Subsequently, these QTL intervals were examined for genes with known functions in disease resistance. A GO term enrichment analysis of the genes in each QTL interval was carried out. A list of genes with the GO term – response to stress and other related GO terms was compiled. The RtAbeCvG2-1 QTL consisted of 55 probable candidate genes that were annotated with known functions in disease resistance pathways. The RtAbeEZ2-1 QTL consisted of 33 such genes, which overlapped with the genes in the RtAbeCvG2-1 QTL. Some of the possible candidate genes/gene families with a role in host defense in this region include WRKYs, DEFLs (Defensin-like), EIN3, Glycosyl hydrolases, PR (pathogenesis-related) genes, lipid acyl hydrolase and ERFs (ethylene response factors).
The RtAbeCZ5-1 QTL on chromosome 5 was significantly enriched for GO terms such as defense response and response to stress (Supplementary Table S5). A total of 27 disease resistance genes were located in this region out of which 24 were TIR-NBS-LRR class, and three were CC-NBS-LRR class. Other possible candidate genes in this region that are involved in defense signaling pathways include BIR1 (BAK1-interacting receptor-like kinase), MYC3 (JAZ-interacting transcription factor), ERFs (Ethylene response factors), BRG (Botrytis-induced Related Gene), RBOHD (Respiratory Burst Oxidative Homolog D) and NPR3 (Non-expressor of PR3). Additionally, this interval contained nearly 14 defensin and putative defensin-like genes that are known to have antimicrobial /antifungal activity against many pathogenic fungi (Figure Figure44).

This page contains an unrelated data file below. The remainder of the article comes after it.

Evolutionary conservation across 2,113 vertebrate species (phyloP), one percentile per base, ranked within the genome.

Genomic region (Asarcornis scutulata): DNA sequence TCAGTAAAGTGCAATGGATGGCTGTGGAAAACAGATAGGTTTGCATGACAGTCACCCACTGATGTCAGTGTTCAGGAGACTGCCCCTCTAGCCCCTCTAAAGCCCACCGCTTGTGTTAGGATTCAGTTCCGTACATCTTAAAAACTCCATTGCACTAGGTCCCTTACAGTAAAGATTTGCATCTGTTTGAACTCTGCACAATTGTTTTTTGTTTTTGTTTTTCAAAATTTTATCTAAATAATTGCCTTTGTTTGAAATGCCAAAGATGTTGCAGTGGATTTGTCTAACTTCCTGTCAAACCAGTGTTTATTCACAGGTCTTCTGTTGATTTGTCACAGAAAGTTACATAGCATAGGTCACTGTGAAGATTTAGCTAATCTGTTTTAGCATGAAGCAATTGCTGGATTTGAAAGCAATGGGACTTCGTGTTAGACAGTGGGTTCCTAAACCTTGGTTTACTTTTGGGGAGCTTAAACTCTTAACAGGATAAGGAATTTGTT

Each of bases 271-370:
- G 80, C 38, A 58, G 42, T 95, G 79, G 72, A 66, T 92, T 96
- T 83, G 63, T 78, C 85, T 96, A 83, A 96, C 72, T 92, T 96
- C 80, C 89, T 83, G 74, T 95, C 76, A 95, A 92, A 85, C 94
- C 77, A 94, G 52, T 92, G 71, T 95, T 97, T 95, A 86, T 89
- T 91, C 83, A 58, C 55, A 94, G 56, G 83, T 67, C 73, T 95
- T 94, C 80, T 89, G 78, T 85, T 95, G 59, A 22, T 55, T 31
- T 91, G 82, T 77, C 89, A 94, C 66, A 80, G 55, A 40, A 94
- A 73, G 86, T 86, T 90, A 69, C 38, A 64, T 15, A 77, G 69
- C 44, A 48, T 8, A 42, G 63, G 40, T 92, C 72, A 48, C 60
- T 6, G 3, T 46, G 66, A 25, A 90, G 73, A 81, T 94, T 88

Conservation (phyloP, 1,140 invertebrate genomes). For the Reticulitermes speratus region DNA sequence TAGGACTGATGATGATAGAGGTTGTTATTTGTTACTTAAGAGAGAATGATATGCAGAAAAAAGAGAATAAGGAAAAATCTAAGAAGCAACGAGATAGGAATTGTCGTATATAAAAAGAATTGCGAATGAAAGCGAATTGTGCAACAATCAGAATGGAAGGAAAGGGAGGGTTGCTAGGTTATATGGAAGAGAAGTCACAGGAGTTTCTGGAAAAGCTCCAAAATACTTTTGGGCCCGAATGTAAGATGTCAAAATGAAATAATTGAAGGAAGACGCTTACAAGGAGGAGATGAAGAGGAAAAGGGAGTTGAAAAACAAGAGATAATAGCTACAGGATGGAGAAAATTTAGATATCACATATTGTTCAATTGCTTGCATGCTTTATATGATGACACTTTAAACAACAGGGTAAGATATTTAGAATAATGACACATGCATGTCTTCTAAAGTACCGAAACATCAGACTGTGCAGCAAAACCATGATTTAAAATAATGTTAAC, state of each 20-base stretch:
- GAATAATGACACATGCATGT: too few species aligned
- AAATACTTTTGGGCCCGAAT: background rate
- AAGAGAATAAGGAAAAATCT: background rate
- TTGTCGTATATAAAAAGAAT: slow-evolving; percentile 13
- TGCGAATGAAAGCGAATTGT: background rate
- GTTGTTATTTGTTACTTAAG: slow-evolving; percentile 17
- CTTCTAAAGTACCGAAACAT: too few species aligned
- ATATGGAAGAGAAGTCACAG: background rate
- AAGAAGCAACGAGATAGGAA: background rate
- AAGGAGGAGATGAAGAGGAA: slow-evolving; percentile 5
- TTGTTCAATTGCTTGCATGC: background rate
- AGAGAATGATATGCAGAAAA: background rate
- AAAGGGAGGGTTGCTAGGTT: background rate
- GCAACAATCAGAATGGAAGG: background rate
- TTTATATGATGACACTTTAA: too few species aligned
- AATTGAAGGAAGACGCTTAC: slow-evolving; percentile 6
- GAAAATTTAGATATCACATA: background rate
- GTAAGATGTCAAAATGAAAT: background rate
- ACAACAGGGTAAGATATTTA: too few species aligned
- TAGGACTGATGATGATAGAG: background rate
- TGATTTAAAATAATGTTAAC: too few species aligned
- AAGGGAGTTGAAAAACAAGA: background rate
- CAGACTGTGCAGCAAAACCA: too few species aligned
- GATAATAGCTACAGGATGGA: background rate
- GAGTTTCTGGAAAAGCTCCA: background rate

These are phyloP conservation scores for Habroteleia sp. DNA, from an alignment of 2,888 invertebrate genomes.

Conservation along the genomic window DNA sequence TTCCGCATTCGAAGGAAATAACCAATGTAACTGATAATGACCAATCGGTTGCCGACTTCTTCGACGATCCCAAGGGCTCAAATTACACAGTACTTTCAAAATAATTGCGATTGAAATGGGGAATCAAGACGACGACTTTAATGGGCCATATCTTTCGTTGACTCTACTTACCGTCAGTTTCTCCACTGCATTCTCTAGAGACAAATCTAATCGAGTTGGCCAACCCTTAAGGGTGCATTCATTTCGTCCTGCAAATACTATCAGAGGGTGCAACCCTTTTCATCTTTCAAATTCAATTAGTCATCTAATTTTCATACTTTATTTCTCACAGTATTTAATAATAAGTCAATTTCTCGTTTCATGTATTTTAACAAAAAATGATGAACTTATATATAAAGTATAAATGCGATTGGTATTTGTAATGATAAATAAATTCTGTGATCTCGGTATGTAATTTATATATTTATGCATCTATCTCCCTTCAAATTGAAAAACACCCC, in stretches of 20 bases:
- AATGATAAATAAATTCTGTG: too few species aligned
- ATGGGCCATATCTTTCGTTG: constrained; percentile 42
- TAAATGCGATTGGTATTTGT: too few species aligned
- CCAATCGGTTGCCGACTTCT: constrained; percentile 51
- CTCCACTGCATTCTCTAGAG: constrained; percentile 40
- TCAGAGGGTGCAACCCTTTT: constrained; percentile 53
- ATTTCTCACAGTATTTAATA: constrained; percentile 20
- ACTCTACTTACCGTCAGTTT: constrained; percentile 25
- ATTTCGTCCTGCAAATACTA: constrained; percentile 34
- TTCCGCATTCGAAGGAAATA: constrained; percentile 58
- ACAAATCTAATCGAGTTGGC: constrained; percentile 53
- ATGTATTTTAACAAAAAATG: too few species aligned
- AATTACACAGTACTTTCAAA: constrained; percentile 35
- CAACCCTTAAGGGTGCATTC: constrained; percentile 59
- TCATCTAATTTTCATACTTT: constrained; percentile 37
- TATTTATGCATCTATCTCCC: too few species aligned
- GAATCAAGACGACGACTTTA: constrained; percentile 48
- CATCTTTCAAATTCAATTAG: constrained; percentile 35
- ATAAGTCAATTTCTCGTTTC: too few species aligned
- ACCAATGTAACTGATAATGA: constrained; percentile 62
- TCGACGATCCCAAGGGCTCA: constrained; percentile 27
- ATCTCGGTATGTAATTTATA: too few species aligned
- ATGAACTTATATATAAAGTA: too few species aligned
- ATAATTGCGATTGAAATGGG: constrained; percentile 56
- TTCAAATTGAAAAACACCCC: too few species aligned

The work reported here explores the genetics of resistance to the necrotrophic pathogen A. brassicae in Arabidopsis by using three different biparental populations to map the underlying components imparting resistance. The continuous variation exhibited by the Arabidopsis accessions and the high heritability (H2) points to the fact that a large part of the variation is contributed by genetic factors. The mapping populations developed from the contrasting parental accessions also showed a continuous distribution in the disease indices. The F1 progeny of the three mapping populations displayed an intermediate phenotype that is consistent with a quantitative nature of the trait with mostly additive effects. Interestingly, in the EZ population, the QTL identified had a moderate dominance effect with the allele from the resistant parent being dominant over the allele from the susceptible parent. The transgressive segregants observed in the mapping populations may represent events where a combination of alleles from both parents increased the trait value beyond the parental values.